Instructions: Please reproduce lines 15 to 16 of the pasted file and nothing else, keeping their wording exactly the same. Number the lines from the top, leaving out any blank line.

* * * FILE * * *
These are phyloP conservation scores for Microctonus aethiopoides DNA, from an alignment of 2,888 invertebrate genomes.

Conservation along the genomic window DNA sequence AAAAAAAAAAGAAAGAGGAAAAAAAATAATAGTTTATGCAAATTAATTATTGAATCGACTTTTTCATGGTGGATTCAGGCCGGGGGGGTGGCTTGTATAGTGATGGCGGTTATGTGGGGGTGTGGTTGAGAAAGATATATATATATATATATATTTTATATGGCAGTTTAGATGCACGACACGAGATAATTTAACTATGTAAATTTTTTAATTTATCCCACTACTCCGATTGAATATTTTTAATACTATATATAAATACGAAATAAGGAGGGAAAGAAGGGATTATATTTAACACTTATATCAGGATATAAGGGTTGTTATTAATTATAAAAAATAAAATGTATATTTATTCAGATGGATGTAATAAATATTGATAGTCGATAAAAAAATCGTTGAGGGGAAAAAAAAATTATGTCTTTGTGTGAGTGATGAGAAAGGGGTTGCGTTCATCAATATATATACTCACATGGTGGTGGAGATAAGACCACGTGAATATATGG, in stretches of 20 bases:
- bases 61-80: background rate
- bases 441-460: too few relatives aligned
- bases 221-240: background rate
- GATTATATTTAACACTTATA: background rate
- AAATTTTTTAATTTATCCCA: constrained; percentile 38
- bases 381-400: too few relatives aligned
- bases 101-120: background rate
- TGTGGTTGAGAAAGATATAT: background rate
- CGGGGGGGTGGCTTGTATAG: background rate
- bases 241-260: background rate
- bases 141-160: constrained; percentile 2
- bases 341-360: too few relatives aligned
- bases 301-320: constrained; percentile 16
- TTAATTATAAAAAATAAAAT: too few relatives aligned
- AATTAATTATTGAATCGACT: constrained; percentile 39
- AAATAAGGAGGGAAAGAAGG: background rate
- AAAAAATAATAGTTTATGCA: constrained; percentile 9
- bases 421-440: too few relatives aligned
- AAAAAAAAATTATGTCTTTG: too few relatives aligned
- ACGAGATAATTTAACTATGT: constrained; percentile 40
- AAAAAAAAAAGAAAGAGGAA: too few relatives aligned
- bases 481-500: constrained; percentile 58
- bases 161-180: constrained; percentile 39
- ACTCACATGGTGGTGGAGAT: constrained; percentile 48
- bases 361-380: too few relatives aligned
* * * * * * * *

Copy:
- bases 301-320: constrained; percentile 16
- TTAATTATAAAAAATAAAAT: too few relatives aligned